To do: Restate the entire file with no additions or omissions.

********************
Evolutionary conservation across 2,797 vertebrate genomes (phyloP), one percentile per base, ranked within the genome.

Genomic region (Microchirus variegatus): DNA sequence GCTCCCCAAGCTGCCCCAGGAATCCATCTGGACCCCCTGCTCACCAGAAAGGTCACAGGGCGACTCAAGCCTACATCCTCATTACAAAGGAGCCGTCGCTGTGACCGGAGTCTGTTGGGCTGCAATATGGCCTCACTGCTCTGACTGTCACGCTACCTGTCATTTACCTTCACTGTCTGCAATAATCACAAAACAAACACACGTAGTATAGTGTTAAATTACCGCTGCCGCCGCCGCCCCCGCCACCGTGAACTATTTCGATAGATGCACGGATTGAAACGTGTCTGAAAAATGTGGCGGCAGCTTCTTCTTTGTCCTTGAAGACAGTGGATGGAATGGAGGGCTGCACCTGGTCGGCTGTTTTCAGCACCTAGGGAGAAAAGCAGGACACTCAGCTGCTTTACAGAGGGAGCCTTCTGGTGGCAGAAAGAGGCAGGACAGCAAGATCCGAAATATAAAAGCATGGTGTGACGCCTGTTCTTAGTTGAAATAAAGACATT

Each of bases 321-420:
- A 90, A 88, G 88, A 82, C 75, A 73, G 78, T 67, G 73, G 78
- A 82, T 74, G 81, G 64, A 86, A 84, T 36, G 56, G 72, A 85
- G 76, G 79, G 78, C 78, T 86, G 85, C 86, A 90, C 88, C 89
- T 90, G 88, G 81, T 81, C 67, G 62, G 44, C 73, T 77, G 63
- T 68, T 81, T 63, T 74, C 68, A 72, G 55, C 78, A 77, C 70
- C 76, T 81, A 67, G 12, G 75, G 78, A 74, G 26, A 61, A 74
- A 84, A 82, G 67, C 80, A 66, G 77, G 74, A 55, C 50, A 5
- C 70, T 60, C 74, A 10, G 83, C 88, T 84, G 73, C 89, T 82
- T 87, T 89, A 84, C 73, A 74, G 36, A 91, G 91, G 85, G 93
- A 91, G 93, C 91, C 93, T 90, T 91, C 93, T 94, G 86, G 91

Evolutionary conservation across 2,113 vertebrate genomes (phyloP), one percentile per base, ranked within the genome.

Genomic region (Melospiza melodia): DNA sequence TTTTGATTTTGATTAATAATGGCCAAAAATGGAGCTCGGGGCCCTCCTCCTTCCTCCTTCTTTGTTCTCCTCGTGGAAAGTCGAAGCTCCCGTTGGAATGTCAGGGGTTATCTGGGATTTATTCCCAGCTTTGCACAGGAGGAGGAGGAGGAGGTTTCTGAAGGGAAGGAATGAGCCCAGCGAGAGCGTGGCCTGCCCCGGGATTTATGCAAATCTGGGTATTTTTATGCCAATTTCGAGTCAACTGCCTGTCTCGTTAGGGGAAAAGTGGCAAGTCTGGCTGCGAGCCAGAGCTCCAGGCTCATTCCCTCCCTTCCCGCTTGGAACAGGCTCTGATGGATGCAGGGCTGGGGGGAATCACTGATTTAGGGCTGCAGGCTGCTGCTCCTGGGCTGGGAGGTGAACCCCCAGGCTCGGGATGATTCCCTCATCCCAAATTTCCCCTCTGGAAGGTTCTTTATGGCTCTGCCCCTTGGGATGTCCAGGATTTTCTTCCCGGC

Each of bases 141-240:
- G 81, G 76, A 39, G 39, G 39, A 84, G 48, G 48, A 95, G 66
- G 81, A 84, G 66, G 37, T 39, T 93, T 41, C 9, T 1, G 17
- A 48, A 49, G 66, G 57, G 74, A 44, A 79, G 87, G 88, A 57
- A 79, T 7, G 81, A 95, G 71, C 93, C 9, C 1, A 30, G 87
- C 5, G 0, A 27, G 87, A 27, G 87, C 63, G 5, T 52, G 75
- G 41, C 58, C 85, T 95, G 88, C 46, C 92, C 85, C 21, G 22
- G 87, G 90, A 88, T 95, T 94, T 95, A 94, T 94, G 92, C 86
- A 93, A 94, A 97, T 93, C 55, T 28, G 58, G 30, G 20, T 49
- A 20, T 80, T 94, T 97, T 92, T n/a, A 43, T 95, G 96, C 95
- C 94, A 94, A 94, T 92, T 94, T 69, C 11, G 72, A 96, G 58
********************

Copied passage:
Evolutionary conservation across 2,797 vertebrate genomes (phyloP), one percentile per base, ranked within the genome.

Genomic region (Microchirus variegatus): DNA sequence GCTCCCCAAGCTGCCCCAGGAATCCATCTGGACCCCCTGCTCACCAGAAAGGTCACAGGGCGACTCAAGCCTACATCCTCATTACAAAGGAGCCGTCGCTGTGACCGGAGTCTGTTGGGCTGCAATATGGCCTCACTGCTCTGACTGTCACGCTACCTGTCATTTACCTTCACTGTCTGCAATAATCACAAAACAAACACACGTAGTATAGTGTTAAATTACCGCTGCCGCCGCCGCCCCCGCCACCGTGAACTATTTCGATAGATGCACGGATTGAAACGTGTCTGAAAAATGTGGCGGCAGCTTCTTCTTTGTCCTTGAAGACAGTGGATGGAATGGAGGGCTGCACCTGGTCGGCTGTTTTCAGCACCTAGGGAGAAAAGCAGGACACTCAGCTGCTTTACAGAGGGAGCCTTCTGGTGGCAGAAAGAGGCAGGACAGCAAGATCCGAAATATAAAAGCATGGTGTGACGCCTGTTCTTAGTTGAAATAAAGACATT

Each of bases 321-420:
- A 90, A 88, G 88, A 82, C 75, A 73, G 78, T 67, G 73, G 78
- A 82, T 74, G 81, G 64, A 86, A 84, T 36, G 56, G 72, A 85
- G 76, G 79, G 78, C 78, T 86, G 85, C 86, A 90, C 88, C 89
- T 90, G 88, G 81, T 81, C 67, G 62, G 44, C 73, T 77, G 63
- T 68, T 81, T 63, T 74, C 68, A 72, G 55, C 78, A 77, C 70
- C 76, T 81, A 67, G 12, G 75, G 78, A 74, G 26, A 61, A 74
- A 84, A 82, G 67, C 80, A 66, G 77, G 74, A 55, C 50, A 5
- C 70, T 60, C 74, A 10, G 83, C 88, T 84, G 73, C 89, T 82
- T 87, T 89, A 84, C 73, A 74, G 36, A 91, G 91, G 85, G 93
- A 91, G 93, C 91, C 93, T 90, T 91, C 93, T 94, G 86, G 91

Evolutionary conservation across 2,113 vertebrate genomes (phyloP), one percentile per base, ranked within the genome.

Genomic region (Melospiza melodia): DNA sequence TTTTGATTTTGATTAATAATGGCCAAAAATGGAGCTCGGGGCCCTCCTCCTTCCTCCTTCTTTGTTCTCCTCGTGGAAAGTCGAAGCTCCCGTTGGAATGTCAGGGGTTATCTGGGATTTATTCCCAGCTTTGCACAGGAGGAGGAGGAGGAGGTTTCTGAAGGGAAGGAATGAGCCCAGCGAGAGCGTGGCCTGCCCCGGGATTTATGCAAATCTGGGTATTTTTATGCCAATTTCGAGTCAACTGCCTGTCTCGTTAGGGGAAAAGTGGCAAGTCTGGCTGCGAGCCAGAGCTCCAGGCTCATTCCCTCCCTTCCCGCTTGGAACAGGCTCTGATGGATGCAGGGCTGGGGGGAATCACTGATTTAGGGCTGCAGGCTGCTGCTCCTGGGCTGGGAGGTGAACCCCCAGGCTCGGGATGATTCCCTCATCCCAAATTTCCCCTCTGGAAGGTTCTTTATGGCTCTGCCCCTTGGGATGTCCAGGATTTTCTTCCCGGC

Each of bases 141-240:
- G 81, G 76, A 39, G 39, G 39, A 84, G 48, G 48, A 95, G 66
- G 81, A 84, G 66, G 37, T 39, T 93, T 41, C 9, T 1, G 17
- A 48, A 49, G 66, G 57, G 74, A 44, A 79, G 87, G 88, A 57
- A 79, T 7, G 81, A 95, G 71, C 93, C 9, C 1, A 30, G 87
- C 5, G 0, A 27, G 87, A 27, G 87, C 63, G 5, T 52, G 75
- G 41, C 58, C 85, T 95, G 88, C 46, C 92, C 85, C 21, G 22
- G 87, G 90, A 88, T 95, T 94, T 95, A 94, T 94, G 92, C 86
- A 93, A 94, A 97, T 93, C 55, T 28, G 58, G 30, G 20, T 49
- A 20, T 80, T 94, T 97, T 92, T n/a, A 43, T 95, G 96, C 95
- C 94, A 94, A 94, T 92, T 94, T 69, C 11, G 72, A 96, G 58